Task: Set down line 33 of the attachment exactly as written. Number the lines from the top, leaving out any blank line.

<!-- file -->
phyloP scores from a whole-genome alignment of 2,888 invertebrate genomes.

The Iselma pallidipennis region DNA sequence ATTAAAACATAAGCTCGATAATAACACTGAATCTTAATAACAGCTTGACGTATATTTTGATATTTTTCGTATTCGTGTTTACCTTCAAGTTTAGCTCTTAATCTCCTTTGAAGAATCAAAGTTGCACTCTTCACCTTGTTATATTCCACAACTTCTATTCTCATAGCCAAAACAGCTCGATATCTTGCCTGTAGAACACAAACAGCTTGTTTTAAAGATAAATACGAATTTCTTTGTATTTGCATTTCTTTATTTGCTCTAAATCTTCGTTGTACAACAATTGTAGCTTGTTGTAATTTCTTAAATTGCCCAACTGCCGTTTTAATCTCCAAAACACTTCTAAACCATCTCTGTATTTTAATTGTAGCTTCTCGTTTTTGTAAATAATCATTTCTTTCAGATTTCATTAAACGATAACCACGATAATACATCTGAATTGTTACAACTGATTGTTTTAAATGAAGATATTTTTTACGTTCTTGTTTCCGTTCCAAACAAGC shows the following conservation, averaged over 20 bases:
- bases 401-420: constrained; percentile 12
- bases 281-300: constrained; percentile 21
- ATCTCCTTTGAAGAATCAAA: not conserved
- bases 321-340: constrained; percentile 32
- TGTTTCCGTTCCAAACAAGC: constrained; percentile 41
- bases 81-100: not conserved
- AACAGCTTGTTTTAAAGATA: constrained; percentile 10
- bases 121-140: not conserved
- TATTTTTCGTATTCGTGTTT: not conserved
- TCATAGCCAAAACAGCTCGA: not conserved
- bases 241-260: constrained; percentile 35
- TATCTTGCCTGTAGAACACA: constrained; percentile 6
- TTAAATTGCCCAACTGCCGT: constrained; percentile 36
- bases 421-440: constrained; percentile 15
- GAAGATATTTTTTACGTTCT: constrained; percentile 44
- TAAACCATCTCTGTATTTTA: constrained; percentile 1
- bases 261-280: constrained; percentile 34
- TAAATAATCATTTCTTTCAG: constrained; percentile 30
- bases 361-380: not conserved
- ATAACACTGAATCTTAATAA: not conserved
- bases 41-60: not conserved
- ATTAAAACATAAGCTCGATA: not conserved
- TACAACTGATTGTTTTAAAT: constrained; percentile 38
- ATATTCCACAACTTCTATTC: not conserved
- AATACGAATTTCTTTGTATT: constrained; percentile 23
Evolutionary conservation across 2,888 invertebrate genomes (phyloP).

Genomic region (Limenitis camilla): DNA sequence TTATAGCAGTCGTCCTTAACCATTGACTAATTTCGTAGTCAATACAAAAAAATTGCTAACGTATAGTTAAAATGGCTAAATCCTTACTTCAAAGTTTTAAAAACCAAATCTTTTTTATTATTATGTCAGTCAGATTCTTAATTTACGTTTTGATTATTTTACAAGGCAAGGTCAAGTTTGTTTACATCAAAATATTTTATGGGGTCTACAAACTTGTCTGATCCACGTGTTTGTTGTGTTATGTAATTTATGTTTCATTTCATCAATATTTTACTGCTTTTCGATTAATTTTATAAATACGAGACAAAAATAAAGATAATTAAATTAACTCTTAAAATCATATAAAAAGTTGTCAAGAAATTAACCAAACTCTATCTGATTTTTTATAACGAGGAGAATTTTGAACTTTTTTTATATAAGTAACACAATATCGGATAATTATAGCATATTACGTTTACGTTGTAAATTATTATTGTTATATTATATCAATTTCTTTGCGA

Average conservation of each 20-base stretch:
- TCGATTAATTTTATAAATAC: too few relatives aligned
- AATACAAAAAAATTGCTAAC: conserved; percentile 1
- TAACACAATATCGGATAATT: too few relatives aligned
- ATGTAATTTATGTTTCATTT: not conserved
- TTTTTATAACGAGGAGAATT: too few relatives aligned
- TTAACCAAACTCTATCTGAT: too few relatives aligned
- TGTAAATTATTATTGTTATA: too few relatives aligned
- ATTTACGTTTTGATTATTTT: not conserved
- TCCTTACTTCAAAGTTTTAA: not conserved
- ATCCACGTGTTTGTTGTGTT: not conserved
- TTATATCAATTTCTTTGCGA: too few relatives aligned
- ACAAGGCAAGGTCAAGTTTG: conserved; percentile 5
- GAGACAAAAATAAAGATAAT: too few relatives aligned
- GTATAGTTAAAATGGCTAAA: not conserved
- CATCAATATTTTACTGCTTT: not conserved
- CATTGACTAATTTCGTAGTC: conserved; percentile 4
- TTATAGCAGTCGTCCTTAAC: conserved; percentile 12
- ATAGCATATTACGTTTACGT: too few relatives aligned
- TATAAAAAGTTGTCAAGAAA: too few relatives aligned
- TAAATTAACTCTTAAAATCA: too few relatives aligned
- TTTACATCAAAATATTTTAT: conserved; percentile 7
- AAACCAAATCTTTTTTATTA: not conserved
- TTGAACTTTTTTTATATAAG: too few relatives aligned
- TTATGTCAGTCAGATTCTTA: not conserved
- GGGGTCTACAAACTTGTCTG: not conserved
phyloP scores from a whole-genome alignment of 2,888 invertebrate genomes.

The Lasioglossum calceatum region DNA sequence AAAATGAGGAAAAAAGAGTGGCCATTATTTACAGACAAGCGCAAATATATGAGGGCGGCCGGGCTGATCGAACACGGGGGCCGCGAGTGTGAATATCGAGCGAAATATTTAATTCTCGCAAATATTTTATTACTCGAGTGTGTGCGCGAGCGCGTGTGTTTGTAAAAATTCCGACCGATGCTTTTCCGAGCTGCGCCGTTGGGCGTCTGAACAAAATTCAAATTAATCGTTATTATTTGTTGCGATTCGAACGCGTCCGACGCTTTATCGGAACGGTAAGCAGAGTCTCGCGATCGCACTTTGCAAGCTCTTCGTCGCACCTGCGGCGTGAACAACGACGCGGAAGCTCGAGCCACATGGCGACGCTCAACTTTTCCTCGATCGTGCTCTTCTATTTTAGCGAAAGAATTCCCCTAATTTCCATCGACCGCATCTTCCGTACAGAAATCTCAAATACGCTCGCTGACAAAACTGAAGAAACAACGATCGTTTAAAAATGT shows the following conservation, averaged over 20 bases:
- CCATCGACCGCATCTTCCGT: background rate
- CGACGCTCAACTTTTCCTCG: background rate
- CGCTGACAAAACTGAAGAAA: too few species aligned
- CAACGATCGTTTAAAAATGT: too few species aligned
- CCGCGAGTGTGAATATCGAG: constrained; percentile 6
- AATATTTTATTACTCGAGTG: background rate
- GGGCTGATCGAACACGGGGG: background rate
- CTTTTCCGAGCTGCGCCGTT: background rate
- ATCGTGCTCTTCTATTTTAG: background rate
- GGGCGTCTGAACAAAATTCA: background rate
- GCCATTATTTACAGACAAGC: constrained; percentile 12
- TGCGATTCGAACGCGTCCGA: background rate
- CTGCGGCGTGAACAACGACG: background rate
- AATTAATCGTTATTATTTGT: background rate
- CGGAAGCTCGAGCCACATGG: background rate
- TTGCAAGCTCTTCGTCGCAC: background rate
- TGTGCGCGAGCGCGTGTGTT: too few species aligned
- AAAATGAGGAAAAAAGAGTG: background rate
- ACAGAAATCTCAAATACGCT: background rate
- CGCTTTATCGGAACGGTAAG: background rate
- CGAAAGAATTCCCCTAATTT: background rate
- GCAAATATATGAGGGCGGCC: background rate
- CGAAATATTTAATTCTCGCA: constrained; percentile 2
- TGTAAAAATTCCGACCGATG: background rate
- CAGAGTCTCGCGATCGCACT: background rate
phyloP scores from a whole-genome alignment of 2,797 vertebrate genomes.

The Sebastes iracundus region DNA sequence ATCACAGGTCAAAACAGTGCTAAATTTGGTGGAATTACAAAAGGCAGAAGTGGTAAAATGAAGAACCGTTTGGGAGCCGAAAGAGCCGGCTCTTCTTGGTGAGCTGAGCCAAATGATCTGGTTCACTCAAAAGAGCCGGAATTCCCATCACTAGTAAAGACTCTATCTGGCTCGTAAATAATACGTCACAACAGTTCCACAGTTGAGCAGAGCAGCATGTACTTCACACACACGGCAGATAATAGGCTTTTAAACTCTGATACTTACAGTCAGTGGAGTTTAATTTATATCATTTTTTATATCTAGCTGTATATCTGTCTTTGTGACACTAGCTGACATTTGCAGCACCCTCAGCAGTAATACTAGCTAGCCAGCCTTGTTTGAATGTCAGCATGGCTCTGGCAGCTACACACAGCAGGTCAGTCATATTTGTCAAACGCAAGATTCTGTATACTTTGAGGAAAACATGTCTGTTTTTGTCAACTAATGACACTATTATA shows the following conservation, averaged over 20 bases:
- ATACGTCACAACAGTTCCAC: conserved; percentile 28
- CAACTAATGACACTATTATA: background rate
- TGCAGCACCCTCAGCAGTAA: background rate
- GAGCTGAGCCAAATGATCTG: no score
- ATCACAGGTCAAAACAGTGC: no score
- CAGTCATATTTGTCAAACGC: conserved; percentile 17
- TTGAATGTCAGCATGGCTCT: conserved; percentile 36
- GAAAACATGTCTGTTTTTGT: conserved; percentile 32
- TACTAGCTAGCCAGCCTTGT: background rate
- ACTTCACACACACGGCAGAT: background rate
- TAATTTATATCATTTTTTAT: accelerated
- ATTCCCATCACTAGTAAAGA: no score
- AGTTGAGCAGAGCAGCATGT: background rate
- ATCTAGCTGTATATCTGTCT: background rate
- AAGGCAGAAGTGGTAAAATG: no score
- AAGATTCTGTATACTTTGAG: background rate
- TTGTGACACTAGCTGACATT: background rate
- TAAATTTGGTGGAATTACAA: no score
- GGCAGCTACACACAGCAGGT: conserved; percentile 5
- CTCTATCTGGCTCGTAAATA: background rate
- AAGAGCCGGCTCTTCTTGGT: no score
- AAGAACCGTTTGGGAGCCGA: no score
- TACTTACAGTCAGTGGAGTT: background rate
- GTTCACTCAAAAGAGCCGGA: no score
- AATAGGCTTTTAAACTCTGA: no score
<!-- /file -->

- TAACACAATATCGGATAATT: too few relatives aligned